Just last week, Chilean policymakers presented a plan consisting of 21 reforms that would increase funding, improve instructor training, provide for more scholarships and address unpaid student loan debt.

Criticizing the government for not also tackling needed improvements in private education, students refused the plan.

Copyright 2011 ABC News Radio


Riot Police Fire Tear Gas, Water Cannons at Protesters in Santiago

Stockbyte/Thinkstock(SANTIAGO) -- Riot police fired tear gas and water cannons at crowds during Thursday's unauthorized student protests over educational costs in the Chilean capital of Santiago.

Students set up barricades of burning tires around the city Thursday morning and threw rocks at approaching army tanks trying to put out the fires.

Hundreds of protesters were detained by riot police as they tried to march on the Plaza de Armas in the city center.

In Chile, public schools are owned by municipalities instead of the state and, therefore, the quality of education varies based on location.

Students want public universities to be government-owned and free of charge.

During a second protest in the evening, students holding banners began marching on Plaza Italia.

Within 10 minutes, riot police arrived in tanks and began firing tear gas on the crowd. Students covered their mouths and ran as tears ran down from their bloodshot eyes.

For weeks, more than 100,000 students, most of whom are at the undergraduate or high school level, have been protesting on the streets of Santiago.

Chile spends 4.4 percent of the country's budget on public education, less than the seven percent recommended by United Nations Educational, Scientific and Cultural Organization (UNESCO).

Copyright 2011 ABC News Radio


Chilean Volcano Heaps Ash, Anxiety on Argentine Industries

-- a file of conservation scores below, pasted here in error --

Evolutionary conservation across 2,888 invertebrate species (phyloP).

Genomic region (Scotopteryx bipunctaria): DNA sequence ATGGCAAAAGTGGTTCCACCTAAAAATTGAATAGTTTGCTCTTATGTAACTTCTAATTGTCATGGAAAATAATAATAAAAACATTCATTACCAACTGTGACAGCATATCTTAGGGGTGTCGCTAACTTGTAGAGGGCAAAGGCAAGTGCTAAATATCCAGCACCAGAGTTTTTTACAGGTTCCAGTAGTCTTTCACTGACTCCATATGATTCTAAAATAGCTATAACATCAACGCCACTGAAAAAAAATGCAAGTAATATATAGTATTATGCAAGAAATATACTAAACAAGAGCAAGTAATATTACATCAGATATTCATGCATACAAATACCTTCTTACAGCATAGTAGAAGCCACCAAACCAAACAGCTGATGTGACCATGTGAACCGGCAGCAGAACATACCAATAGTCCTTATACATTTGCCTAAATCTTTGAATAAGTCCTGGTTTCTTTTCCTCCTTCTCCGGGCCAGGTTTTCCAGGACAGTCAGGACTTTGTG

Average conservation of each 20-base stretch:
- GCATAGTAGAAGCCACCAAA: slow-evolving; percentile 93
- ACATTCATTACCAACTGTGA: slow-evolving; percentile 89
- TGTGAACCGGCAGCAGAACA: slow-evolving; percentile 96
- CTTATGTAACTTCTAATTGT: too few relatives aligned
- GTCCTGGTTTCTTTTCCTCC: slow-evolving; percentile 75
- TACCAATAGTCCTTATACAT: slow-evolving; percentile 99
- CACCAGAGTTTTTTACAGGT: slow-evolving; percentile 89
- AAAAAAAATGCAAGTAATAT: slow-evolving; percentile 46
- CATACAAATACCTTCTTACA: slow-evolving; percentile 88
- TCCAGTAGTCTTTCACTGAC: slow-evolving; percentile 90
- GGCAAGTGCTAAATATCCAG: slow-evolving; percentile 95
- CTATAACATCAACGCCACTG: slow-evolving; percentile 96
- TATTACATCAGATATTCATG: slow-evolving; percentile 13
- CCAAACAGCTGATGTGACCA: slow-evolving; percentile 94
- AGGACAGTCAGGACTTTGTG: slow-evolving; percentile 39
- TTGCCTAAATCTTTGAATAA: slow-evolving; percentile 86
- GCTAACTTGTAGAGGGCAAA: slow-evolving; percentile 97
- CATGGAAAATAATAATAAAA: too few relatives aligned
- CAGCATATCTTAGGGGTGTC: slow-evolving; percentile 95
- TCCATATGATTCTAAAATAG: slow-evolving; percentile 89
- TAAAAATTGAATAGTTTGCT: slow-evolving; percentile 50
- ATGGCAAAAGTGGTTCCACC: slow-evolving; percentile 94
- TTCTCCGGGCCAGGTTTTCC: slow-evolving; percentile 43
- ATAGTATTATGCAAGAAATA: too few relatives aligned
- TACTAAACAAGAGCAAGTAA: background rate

CLARA PRIMA/AFP/Getty Images(NEUQUÉN, Argentina) -- Thick, gray dust is covering entire towns in Argentina as Chile's Puyehue-Cordon Caulle volcano continues to erupt, spewing ash that has disrupted more than airline flights.

Argentina's Agriculture Ministry has declared a state of emergency in three provinces after authorities discovered that the embers have disrupted tourism and endangered livestock.

An entire foot of ash has accumulated in one town called Villa La Angostura, located 24 miles from the volcano, which has reportedly caused major problems for Argentine farmers whose herds are now roaming in pastures covered with soot. Officials estimate that more than half of Patagonia's 2 million sheep have been affected by the ash.

The toxic ash has also made it difficult to drive on local roads, and Lake Nahuel Huapi, the country's largest lake, has become a sea of embers. Adding to the economic concern, the eruption started just as many mountain towns were preparing for ski season.

"Today, we can't anticipate the season's final results, but we can say that this has ruined the start of the winter season in the coming days," Mayor Roberto Alonso of Villa La Angostura said.

The residents in the town have been continuously working to clean up the ash but found it impossible to keep up with the volcano.

"The problem is the volcano keeps sending up ashes," business owner Alejandro Curiluck said. "In 15 days, we should be operating."

Authorities say the ash cloud from the erupting volcano has once again reached Chilean soil after completely circling the globe.

Many regional airports have been shut down for more than a week because of concerns about the ash, but Buenos Aires' main airports reopened Wednesday.

Copyright 2011 ABC News Radio


Flights Disrupted After Volcanoes Erupt in Chile and Eritrea

File photo. Digital Vision/Thinkstock(SANTIAGO) -- Flights are being disrupted in over two continents after the eruption of volcanoes in Chile and Eritrea.

The Puyehue-Cordon-Caulle range of volcanoes erupted on June 4, emitting a plume of ash that is spreading through parts of South America. Over the weekend the ash cloud spread towards Australia and New Zealand after winds changed direction. Flights are experiencing delays or cancellations in Brazil, Argentina, Australia and New Zealand among other nations in the region.

In East Africa, after a series of earthquakes in Eritrea, the Nabro volcano erupted, causing an ash cloud over the region. The Volcanic Ash Advisory Center in Toulouse, France issued an advisory stating that the emissions had reduced. However, the ash cloud has spread to Ethiopia, Sudan, Egypt and to the Middle East. Flights in the region are experiencing delays.

The ash cloud prompted Secretary Hillary Clinton to cut short her trip to Tanzania, Zambia and Ethiopia.

Copyright 2011 ABC News Radio

ABC News Radio